January 28: Feast of St. Thomas Aquinas

Today the Church celebrates the Feast of Saint Thomas Aquinas, the 13th century theologian who showed that the Catholic faith is in harmony with philosophy and all other branches of knowledge. Saint John Paul II, in his 1998 letter “Fides et Ratio,” said St. Thomas “had the great merit of giving pride of place to the harmony which exists between faith and reason,” knowing that “both the light of reason and the light of faith come from God … Hence there can be no contradiction between them.”

St. Thomas Aquinas was one of the most brilliant thinkers and preachers the Church has ever known and he credited his mentor, St. Albert the Great, with much of his inspiration. Near the end of his life, St. Thomas informed his secretary of his decision to discontinue all of his work because he had realized that everything he had written until then “was worthless.” This was a mysterious episode, accompanied by a vision, that helps us to understand St. Thomas’ personal humility. But it also helps us see the fact that, however lofty and pure it may be, all we manage to think and say about the faith is infinitely exceeded by God’s greatness and beauty – which will be fully revealed to us in Heaven. When all is said and done, St. Thomas is hailed as one of the Church’s most important thinkers and writers, but he was also someone wrestling and struggling. He wrestled with truths, engaged with them, and built his findings around these struggles. He studied truth, engaged with questions, critiqued them, and then put various pieces together so that something with “more truth” came out in the end.

Our own Fr. Mark was ordained a “transitional deacon” on January 28th, 1989. He has, likewise, drawn inspiration from both St. Albert the Great and St. Thomas. It was on that day in 1989 that Fr. Mark made three promises to the Church: to pray the Liturgy of the Hours; to live in obedience to the Archbishop and the Church; and to live a celibate life (that is, not marry). The Liturgy of the Hours is also known as the “Breviary,” a prayer consisting of three psalms, a reading from Scripture, and petitions. It is prayed daily as a participation in the “Perpetual Liturgy” going on in Heaven. At the same time, through the Breviary, we sanctify the secular hours of the day and night on earth. Both permanent and transitional deacons make a promise to obey their bishop and his successors. Unlike permanent deacons, many of whom are married, a transitional deacon (soon to be ordained a priest) embraces celibacy. This means that he promises to forego any exclusive relationships in order to love the Church and her people with his whole being. Please keep Fr. Mark and his classmate, Fr. Steve Clovis, in your prayers so that they will continue to be true to these promises!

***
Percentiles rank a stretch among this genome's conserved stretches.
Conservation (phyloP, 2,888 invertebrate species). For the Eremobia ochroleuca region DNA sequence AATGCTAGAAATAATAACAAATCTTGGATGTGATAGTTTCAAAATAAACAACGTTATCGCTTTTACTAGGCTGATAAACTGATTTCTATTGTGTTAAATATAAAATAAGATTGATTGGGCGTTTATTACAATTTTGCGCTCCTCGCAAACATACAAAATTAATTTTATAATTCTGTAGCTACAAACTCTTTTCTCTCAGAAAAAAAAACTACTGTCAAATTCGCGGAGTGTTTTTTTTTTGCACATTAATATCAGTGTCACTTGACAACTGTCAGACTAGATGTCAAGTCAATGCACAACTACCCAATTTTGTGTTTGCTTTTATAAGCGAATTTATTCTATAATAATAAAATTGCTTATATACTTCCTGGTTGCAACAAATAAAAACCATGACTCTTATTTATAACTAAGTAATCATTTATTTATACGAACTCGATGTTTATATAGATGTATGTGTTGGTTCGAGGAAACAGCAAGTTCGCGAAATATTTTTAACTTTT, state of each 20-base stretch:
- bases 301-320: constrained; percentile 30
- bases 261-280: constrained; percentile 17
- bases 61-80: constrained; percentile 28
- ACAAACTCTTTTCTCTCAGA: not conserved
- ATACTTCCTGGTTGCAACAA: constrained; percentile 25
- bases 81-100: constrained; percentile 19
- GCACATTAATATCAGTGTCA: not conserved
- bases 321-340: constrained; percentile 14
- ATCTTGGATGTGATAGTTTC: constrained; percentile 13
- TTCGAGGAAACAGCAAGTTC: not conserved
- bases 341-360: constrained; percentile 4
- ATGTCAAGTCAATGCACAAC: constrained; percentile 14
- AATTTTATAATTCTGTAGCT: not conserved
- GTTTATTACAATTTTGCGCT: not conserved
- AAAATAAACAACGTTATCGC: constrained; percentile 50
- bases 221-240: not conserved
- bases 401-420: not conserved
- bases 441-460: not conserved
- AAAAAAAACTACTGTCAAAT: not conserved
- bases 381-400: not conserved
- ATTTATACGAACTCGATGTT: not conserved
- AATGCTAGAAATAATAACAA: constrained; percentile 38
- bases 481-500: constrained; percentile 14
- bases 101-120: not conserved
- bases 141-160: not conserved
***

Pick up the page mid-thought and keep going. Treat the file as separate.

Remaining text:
Thursday’s Bonus: From Pope Francis’ daily message – “Through prayer a new incarnation of the Word takes place. And we are the ‘tabernacles’ where the words of God want to be welcomed and preserved, so that they may visit the world. This is why we must approach the Bible without ulterior motives, without exploiting it. The believer does not turn to the Holy Scriptures to support his or her own philosophical and moral view, but because he or she hopes for an encounter; the believer knows that those words were written in the Holy Spirit, and that therefore in that same Spirit they must be welcomed and understood, so that the encounter can occur. Therefore, we read the Scriptures because they ‘read us.’ And it is a grace to be able to recognize oneself in this passage or that character, in this or that situation. The Bible was not written for a generic humanity, but for us, for me, for you, for men and women in flesh and blood, men and women who have a name and a surname, like me, like you. And the Word of God, infused with the Holy Spirit, when it is received with an open heart, does not leave things as they were before: never. Something changes. And this is the grace and the strength of the Word of God.”

For more on St. Thomas Aquinas: https://www.franciscanmedia.org/saint-of-the-day/saint-thomas-aquinas

For those who are curious about the Breviary: https://divineoffice.org/general-instructions/


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